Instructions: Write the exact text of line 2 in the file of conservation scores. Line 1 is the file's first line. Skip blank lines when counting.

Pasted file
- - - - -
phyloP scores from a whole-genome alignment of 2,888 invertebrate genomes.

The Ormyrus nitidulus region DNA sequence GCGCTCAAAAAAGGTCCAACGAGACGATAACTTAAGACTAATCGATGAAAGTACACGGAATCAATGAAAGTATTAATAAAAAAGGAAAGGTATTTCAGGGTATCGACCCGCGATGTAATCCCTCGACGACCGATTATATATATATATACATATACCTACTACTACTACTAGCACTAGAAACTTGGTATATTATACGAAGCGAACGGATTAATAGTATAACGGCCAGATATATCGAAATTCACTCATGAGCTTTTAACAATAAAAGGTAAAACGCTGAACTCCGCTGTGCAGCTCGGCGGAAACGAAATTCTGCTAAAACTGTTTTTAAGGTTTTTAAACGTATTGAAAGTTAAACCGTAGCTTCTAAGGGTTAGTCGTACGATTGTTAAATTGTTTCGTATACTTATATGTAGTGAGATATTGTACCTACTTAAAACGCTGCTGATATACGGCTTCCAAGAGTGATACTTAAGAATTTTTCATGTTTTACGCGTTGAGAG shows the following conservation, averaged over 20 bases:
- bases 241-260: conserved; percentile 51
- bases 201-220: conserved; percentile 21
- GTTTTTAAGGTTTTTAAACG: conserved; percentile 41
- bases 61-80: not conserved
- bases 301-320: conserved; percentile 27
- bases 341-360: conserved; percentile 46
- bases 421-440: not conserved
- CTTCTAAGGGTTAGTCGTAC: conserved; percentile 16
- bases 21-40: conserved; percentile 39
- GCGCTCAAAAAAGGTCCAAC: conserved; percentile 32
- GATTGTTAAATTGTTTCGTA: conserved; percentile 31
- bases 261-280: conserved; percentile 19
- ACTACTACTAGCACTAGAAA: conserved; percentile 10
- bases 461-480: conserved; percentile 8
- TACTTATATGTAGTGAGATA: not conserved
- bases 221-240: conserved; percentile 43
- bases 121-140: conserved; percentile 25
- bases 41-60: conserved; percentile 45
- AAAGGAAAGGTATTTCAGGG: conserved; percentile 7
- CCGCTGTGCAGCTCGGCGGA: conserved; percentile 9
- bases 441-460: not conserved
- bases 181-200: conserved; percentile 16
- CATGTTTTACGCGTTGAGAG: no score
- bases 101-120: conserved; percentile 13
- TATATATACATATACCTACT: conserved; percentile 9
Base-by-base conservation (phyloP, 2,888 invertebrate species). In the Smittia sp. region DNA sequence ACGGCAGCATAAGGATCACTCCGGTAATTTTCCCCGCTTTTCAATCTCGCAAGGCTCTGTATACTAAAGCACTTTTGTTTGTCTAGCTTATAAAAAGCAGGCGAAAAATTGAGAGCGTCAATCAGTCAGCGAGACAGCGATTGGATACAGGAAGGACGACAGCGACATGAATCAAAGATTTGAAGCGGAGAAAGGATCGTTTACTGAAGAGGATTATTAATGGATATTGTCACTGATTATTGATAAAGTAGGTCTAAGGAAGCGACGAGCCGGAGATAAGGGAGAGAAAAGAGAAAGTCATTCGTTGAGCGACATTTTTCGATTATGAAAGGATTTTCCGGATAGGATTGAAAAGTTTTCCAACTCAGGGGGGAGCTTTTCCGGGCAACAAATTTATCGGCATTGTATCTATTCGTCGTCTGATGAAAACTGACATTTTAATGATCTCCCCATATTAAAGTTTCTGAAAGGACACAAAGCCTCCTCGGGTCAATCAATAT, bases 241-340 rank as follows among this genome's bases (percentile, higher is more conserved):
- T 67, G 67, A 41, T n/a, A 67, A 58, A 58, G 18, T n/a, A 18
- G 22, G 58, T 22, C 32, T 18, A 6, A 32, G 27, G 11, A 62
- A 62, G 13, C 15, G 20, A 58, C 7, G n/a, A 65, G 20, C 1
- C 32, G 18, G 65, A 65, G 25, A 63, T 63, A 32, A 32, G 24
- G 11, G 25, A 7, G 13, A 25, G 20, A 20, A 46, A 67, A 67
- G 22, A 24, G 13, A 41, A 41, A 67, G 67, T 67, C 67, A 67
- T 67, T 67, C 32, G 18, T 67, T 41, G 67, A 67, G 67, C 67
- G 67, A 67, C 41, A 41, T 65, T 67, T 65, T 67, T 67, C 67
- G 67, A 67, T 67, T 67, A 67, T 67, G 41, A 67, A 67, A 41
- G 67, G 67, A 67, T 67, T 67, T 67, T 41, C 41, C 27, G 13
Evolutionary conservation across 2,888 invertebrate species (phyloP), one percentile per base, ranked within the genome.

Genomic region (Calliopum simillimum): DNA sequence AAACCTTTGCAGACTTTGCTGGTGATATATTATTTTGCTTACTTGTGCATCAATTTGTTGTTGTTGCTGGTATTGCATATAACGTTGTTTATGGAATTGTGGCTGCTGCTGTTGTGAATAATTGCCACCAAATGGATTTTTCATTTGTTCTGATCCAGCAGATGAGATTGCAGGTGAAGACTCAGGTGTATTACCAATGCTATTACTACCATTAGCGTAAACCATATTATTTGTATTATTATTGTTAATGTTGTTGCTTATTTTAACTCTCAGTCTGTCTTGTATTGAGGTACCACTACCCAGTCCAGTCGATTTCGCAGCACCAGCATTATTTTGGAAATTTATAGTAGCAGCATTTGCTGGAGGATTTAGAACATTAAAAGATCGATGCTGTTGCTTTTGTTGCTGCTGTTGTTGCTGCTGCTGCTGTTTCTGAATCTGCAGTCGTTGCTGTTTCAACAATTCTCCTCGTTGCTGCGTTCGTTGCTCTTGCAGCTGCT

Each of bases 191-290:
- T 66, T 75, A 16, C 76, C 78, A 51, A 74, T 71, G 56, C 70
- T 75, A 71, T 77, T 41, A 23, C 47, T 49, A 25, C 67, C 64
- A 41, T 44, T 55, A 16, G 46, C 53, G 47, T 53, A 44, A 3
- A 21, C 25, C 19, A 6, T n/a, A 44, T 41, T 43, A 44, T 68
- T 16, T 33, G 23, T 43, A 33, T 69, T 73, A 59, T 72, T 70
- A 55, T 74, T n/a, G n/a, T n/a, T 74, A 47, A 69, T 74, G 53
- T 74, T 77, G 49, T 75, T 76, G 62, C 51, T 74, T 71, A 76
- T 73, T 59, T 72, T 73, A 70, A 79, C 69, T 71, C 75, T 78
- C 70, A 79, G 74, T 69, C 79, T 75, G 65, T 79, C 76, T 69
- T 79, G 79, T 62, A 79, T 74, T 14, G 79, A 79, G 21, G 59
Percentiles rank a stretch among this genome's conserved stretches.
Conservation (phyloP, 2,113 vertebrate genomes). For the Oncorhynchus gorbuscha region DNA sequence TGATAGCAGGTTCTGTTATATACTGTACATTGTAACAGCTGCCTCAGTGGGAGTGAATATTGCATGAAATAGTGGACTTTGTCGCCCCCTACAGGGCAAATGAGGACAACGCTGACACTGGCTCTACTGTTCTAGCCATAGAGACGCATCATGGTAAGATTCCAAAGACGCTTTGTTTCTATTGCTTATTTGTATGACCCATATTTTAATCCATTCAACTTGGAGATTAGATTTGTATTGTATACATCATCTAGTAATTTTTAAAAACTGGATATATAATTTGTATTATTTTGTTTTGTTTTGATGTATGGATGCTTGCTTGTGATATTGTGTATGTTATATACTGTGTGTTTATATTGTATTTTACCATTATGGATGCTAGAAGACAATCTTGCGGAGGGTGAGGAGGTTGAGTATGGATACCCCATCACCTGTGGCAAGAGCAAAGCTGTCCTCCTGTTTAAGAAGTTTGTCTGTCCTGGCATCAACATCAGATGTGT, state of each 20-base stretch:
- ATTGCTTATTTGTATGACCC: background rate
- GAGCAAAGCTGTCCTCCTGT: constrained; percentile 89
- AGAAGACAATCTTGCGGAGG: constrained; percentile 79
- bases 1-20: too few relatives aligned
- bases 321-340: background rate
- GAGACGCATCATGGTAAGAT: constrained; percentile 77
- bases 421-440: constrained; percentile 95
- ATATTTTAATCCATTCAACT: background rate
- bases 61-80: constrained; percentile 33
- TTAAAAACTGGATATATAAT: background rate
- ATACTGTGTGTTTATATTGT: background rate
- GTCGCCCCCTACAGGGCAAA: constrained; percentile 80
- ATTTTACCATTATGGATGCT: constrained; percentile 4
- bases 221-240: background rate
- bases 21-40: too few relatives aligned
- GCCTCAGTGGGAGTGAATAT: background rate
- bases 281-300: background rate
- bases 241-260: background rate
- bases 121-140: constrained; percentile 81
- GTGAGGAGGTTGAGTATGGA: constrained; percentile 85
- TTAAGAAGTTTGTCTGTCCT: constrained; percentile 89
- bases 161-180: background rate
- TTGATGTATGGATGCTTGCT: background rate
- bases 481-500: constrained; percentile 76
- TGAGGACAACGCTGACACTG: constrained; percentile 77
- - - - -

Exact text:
The Ormyrus nitidulus region DNA sequence GCGCTCAAAAAAGGTCCAACGAGACGATAACTTAAGACTAATCGATGAAAGTACACGGAATCAATGAAAGTATTAATAAAAAAGGAAAGGTATTTCAGGGTATCGACCCGCGATGTAATCCCTCGACGACCGATTATATATATATATACATATACCTACTACTACTACTAGCACTAGAAACTTGGTATATTATACGAAGCGAACGGATTAATAGTATAACGGCCAGATATATCGAAATTCACTCATGAGCTTTTAACAATAAAAGGTAAAACGCTGAACTCCGCTGTGCAGCTCGGCGGAAACGAAATTCTGCTAAAACTGTTTTTAAGGTTTTTAAACGTATTGAAAGTTAAACCGTAGCTTCTAAGGGTTAGTCGTACGATTGTTAAATTGTTTCGTATACTTATATGTAGTGAGATATTGTACCTACTTAAAACGCTGCTGATATACGGCTTCCAAGAGTGATACTTAAGAATTTTTCATGTTTTACGCGTTGAGAG shows the following conservation, averaged over 20 bases: